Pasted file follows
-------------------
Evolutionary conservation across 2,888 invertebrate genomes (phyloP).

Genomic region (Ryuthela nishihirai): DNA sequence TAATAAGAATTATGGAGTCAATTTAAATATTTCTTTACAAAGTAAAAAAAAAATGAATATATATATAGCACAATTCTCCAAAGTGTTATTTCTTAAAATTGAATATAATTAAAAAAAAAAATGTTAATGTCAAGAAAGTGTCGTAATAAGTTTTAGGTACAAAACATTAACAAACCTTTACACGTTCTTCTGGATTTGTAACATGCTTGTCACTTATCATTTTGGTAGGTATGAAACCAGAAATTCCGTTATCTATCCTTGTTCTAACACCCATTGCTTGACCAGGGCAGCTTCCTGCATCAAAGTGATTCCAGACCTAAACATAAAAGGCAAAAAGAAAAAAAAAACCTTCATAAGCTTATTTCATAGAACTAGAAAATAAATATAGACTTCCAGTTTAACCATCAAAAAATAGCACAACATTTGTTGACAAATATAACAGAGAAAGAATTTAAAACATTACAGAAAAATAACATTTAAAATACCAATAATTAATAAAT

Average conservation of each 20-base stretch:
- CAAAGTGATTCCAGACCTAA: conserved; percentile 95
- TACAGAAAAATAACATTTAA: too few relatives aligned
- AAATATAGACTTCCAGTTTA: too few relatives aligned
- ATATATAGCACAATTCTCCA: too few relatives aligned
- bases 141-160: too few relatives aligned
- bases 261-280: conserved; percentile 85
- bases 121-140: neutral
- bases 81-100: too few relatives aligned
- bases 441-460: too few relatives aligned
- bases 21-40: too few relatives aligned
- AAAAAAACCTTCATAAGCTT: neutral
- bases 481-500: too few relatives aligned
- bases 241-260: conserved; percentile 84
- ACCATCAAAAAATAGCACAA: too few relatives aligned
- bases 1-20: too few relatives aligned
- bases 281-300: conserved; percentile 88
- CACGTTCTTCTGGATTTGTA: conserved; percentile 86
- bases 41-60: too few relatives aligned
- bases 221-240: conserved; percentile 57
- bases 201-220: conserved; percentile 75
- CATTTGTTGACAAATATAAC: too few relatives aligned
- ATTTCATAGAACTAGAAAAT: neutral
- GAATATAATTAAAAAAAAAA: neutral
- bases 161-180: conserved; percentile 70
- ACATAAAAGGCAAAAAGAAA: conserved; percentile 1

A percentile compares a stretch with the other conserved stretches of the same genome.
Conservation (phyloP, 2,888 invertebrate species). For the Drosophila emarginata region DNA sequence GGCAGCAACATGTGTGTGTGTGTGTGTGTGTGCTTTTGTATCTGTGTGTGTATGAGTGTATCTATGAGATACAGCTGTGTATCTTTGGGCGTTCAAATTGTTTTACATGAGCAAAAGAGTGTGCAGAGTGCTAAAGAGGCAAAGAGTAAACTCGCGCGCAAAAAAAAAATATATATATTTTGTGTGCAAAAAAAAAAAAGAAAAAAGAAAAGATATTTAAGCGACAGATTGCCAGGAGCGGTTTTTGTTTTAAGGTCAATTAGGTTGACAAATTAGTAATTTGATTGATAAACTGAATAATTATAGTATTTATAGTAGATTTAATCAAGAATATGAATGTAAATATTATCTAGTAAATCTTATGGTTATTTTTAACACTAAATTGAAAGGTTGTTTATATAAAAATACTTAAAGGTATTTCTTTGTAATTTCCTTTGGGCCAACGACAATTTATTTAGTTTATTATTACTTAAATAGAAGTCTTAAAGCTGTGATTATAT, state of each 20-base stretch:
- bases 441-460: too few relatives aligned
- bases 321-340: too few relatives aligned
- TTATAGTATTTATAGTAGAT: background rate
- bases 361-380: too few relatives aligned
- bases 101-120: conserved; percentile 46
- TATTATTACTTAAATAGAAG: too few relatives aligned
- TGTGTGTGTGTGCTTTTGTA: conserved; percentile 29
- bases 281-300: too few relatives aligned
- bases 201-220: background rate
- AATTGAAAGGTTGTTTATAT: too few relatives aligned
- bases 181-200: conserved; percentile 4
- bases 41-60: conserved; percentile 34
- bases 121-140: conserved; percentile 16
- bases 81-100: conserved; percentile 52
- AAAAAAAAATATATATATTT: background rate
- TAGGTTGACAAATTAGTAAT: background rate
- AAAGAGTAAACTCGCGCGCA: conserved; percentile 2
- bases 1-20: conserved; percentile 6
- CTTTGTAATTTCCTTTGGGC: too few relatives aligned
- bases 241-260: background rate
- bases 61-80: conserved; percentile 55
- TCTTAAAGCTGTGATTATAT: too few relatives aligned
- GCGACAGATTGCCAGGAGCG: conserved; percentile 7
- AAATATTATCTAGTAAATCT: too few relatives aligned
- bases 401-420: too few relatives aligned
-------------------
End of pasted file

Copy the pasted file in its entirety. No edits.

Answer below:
Evolutionary conservation across 2,888 invertebrate genomes (phyloP).

Genomic region (Ryuthela nishihirai): DNA sequence TAATAAGAATTATGGAGTCAATTTAAATATTTCTTTACAAAGTAAAAAAAAAATGAATATATATATAGCACAATTCTCCAAAGTGTTATTTCTTAAAATTGAATATAATTAAAAAAAAAAATGTTAATGTCAAGAAAGTGTCGTAATAAGTTTTAGGTACAAAACATTAACAAACCTTTACACGTTCTTCTGGATTTGTAACATGCTTGTCACTTATCATTTTGGTAGGTATGAAACCAGAAATTCCGTTATCTATCCTTGTTCTAACACCCATTGCTTGACCAGGGCAGCTTCCTGCATCAAAGTGATTCCAGACCTAAACATAAAAGGCAAAAAGAAAAAAAAAACCTTCATAAGCTTATTTCATAGAACTAGAAAATAAATATAGACTTCCAGTTTAACCATCAAAAAATAGCACAACATTTGTTGACAAATATAACAGAGAAAGAATTTAAAACATTACAGAAAAATAACATTTAAAATACCAATAATTAATAAAT

Average conservation of each 20-base stretch:
- CAAAGTGATTCCAGACCTAA: conserved; percentile 95
- TACAGAAAAATAACATTTAA: too few relatives aligned
- AAATATAGACTTCCAGTTTA: too few relatives aligned
- ATATATAGCACAATTCTCCA: too few relatives aligned
- bases 141-160: too few relatives aligned
- bases 261-280: conserved; percentile 85
- bases 121-140: neutral
- bases 81-100: too few relatives aligned
- bases 441-460: too few relatives aligned
- bases 21-40: too few relatives aligned
- AAAAAAACCTTCATAAGCTT: neutral
- bases 481-500: too few relatives aligned
- bases 241-260: conserved; percentile 84
- ACCATCAAAAAATAGCACAA: too few relatives aligned
- bases 1-20: too few relatives aligned
- bases 281-300: conserved; percentile 88
- CACGTTCTTCTGGATTTGTA: conserved; percentile 86
- bases 41-60: too few relatives aligned
- bases 221-240: conserved; percentile 57
- bases 201-220: conserved; percentile 75
- CATTTGTTGACAAATATAAC: too few relatives aligned
- ATTTCATAGAACTAGAAAAT: neutral
- GAATATAATTAAAAAAAAAA: neutral
- bases 161-180: conserved; percentile 70
- ACATAAAAGGCAAAAAGAAA: conserved; percentile 1

A percentile compares a stretch with the other conserved stretches of the same genome.
Conservation (phyloP, 2,888 invertebrate species). For the Drosophila emarginata region DNA sequence GGCAGCAACATGTGTGTGTGTGTGTGTGTGTGCTTTTGTATCTGTGTGTGTATGAGTGTATCTATGAGATACAGCTGTGTATCTTTGGGCGTTCAAATTGTTTTACATGAGCAAAAGAGTGTGCAGAGTGCTAAAGAGGCAAAGAGTAAACTCGCGCGCAAAAAAAAAATATATATATTTTGTGTGCAAAAAAAAAAAAGAAAAAAGAAAAGATATTTAAGCGACAGATTGCCAGGAGCGGTTTTTGTTTTAAGGTCAATTAGGTTGACAAATTAGTAATTTGATTGATAAACTGAATAATTATAGTATTTATAGTAGATTTAATCAAGAATATGAATGTAAATATTATCTAGTAAATCTTATGGTTATTTTTAACACTAAATTGAAAGGTTGTTTATATAAAAATACTTAAAGGTATTTCTTTGTAATTTCCTTTGGGCCAACGACAATTTATTTAGTTTATTATTACTTAAATAGAAGTCTTAAAGCTGTGATTATAT, state of each 20-base stretch:
- bases 441-460: too few relatives aligned
- bases 321-340: too few relatives aligned
- TTATAGTATTTATAGTAGAT: background rate
- bases 361-380: too few relatives aligned
- bases 101-120: conserved; percentile 46
- TATTATTACTTAAATAGAAG: too few relatives aligned
- TGTGTGTGTGTGCTTTTGTA: conserved; percentile 29
- bases 281-300: too few relatives aligned
- bases 201-220: background rate
- AATTGAAAGGTTGTTTATAT: too few relatives aligned
- bases 181-200: conserved; percentile 4
- bases 41-60: conserved; percentile 34
- bases 121-140: conserved; percentile 16
- bases 81-100: conserved; percentile 52
- AAAAAAAAATATATATATTT: background rate
- TAGGTTGACAAATTAGTAAT: background rate
- AAAGAGTAAACTCGCGCGCA: conserved; percentile 2
- bases 1-20: conserved; percentile 6
- CTTTGTAATTTCCTTTGGGC: too few relatives aligned
- bases 241-260: background rate
- bases 61-80: conserved; percentile 55
- TCTTAAAGCTGTGATTATAT: too few relatives aligned
- GCGACAGATTGCCAGGAGCG: conserved; percentile 7
- AAATATTATCTAGTAAATCT: too few relatives aligned
- bases 401-420: too few relatives aligned